This was a lot of fun and Jodorowsky has a Herzog like charisma to him, but to play devil's advocate, I can totally understand why the studio would scoff at some 8-12 hour long movie. Keep in mind this is the era where United Artists went broke giving Michael Cimino carte blanche and a huge budget and Heaven's Gate was relatively shorter at 219 minutes. While it's possible this could have come out as good as Star Wars or Alien, it's also possible it could have been Zardoz, Flash Gordon, or you know, David Lynch's Dune. Guess we will never know.

Side note: HR Giger definitely seemed ill in the interviews here.

Henry Gale
05-17-2014, 11:22 PM
Yeah, the one major oversight of the documentary might be how it seems to brush past exactly how long Jodorowsky and everyone involved intended the actual film to be.

The movie's bible looks massive, but it's a collection of everything storyboarded with the script and other drawings, making it hard to gauge pages-to-screentime by, he says the "I could make 10 hours!!" retort as he recounts scoffing at them trying to rein it into something closer to 90 minutes; but that's about all we have to go by. It seems like a much bigger piece of the "How did this not get made?!" puzzle than a lot of the storytelling of the interviews seem to let on.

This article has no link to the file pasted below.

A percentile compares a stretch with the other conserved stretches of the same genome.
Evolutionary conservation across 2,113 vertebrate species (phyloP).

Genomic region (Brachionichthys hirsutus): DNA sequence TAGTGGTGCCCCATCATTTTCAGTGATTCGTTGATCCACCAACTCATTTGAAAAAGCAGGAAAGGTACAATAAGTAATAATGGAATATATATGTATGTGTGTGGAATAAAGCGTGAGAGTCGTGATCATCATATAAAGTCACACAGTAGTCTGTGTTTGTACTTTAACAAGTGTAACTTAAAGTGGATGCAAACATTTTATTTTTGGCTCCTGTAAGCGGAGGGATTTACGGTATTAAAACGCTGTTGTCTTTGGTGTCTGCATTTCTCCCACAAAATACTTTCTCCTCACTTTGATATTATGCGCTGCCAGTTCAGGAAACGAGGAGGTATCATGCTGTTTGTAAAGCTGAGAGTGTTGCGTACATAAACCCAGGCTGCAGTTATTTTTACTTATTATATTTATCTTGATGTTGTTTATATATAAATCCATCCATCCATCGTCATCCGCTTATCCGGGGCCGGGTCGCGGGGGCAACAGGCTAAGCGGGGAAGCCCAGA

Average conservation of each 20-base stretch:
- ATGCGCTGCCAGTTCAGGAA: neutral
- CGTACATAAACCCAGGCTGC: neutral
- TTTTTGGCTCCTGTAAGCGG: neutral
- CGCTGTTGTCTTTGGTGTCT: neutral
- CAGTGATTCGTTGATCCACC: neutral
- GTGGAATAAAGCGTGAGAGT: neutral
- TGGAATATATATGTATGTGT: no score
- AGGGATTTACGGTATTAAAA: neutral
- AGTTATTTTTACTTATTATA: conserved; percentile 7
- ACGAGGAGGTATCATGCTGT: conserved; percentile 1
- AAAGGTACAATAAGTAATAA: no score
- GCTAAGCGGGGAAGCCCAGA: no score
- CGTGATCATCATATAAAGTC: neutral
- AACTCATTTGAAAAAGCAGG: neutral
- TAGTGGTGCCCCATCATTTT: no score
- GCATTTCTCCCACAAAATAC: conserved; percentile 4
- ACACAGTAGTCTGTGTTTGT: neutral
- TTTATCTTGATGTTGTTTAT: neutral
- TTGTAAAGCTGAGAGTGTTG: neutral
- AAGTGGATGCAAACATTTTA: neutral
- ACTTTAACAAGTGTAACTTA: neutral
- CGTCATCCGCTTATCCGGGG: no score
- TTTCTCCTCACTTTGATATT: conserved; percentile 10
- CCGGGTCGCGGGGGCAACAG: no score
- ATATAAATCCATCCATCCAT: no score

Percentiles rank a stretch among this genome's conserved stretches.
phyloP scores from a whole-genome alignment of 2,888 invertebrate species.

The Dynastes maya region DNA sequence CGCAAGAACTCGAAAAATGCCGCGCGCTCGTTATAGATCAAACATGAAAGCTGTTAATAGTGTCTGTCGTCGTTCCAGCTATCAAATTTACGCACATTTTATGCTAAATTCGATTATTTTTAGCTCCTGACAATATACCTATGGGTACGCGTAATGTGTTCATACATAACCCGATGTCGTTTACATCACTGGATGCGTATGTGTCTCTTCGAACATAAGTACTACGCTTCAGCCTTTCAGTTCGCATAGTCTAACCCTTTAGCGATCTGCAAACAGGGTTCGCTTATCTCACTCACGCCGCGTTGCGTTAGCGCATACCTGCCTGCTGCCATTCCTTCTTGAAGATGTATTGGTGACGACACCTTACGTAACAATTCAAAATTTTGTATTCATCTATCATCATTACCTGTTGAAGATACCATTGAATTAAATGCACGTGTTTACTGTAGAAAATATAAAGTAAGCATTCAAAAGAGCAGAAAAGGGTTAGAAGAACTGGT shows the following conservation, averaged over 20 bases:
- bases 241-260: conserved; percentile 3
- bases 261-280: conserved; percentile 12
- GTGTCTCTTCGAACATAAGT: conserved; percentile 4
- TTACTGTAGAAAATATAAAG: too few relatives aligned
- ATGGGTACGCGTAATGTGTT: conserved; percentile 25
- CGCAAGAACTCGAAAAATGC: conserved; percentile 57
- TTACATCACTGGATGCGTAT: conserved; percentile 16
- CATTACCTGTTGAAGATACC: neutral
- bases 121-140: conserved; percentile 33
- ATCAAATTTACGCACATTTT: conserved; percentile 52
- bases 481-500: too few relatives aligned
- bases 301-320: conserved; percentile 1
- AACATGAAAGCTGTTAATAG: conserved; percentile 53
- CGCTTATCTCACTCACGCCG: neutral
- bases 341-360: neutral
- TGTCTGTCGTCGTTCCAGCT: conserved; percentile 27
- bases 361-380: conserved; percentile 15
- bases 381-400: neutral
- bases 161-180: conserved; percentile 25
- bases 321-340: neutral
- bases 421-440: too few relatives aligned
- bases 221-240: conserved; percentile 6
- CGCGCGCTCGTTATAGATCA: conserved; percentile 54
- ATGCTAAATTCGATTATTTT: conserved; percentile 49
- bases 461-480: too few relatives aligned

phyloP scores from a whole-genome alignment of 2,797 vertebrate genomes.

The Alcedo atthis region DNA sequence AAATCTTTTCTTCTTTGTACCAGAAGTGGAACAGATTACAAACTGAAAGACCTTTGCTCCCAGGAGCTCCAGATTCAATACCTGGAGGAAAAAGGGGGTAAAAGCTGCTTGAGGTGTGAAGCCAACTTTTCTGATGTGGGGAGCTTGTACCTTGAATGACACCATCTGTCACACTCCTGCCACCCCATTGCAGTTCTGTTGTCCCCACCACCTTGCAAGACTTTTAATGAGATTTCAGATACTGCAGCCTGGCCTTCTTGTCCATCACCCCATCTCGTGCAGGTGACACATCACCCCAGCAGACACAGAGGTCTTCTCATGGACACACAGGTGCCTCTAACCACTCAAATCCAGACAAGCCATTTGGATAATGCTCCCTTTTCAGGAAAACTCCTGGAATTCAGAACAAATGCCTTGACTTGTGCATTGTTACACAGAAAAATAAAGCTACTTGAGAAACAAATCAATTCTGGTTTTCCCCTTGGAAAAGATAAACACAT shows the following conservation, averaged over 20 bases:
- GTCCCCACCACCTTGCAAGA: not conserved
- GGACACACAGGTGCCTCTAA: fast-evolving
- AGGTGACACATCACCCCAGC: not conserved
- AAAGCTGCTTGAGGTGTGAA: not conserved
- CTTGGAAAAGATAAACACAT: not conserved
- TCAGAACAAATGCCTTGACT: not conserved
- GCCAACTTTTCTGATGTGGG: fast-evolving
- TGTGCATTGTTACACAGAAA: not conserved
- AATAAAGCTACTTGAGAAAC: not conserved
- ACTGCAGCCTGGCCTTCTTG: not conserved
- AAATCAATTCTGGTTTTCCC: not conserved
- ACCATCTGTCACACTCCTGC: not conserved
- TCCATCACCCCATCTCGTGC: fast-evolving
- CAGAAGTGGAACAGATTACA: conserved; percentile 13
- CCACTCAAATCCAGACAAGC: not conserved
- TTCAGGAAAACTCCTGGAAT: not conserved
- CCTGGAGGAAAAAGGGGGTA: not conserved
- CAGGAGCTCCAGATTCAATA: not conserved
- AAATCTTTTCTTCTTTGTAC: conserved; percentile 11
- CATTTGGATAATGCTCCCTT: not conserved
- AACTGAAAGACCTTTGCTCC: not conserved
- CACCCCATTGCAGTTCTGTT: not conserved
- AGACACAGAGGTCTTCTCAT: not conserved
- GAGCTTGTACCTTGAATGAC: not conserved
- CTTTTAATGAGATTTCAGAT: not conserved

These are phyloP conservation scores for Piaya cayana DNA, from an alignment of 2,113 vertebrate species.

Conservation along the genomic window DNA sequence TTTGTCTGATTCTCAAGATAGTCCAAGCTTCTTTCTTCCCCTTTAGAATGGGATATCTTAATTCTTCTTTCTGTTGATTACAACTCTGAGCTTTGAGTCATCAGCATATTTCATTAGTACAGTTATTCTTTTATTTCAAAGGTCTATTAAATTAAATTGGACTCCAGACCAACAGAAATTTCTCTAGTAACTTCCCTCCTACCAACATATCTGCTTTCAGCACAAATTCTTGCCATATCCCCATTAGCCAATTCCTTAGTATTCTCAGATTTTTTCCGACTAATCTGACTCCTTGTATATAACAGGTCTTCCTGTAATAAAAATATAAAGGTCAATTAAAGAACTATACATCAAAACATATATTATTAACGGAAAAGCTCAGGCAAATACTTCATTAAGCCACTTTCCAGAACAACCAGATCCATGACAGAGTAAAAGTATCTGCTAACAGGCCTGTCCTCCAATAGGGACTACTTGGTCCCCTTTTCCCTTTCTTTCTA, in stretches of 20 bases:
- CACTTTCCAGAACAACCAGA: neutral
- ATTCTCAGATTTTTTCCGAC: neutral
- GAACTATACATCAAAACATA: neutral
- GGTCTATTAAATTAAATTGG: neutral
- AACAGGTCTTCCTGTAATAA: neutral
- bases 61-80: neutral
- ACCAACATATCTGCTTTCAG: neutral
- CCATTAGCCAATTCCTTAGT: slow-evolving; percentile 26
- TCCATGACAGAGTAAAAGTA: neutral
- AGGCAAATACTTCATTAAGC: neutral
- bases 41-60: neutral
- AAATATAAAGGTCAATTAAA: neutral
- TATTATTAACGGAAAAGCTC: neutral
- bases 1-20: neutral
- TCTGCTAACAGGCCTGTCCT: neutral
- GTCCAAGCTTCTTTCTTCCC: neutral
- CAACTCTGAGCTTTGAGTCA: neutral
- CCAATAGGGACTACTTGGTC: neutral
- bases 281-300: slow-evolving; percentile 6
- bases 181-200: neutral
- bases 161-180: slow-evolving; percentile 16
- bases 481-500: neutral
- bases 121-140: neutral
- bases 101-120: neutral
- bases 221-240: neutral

Luckily the documentary is about much more than that sort of regret.

Boner M
05-21-2014, 05:10 AM
Can't believe the high ratings for this one. Aside from being unimaginative filmmaking (that swoons over its subjects' imagination), the anecdotes are mostly pretty boring and repetitive, and the choice of interviewees leaves a lot be desired (fuck off, Devin Faraci). Frankly, I was even less convinced of Jodorowsky's genius after watching it. Basically agree with what this dude said on 'boxd:

certainly the film being described in this highly enjoyable documentary would have been a hell of a thing. and while the design work and adaptation details on display are tantalizing, as a chronicle of the development process this isn't particularly enlightening. great, Dan O'Bannon meets Jodo, gets pretty ripped on his "special marijuana", and signs on to the project. or "I asked Mick Jagger to be in my movie and he said OK."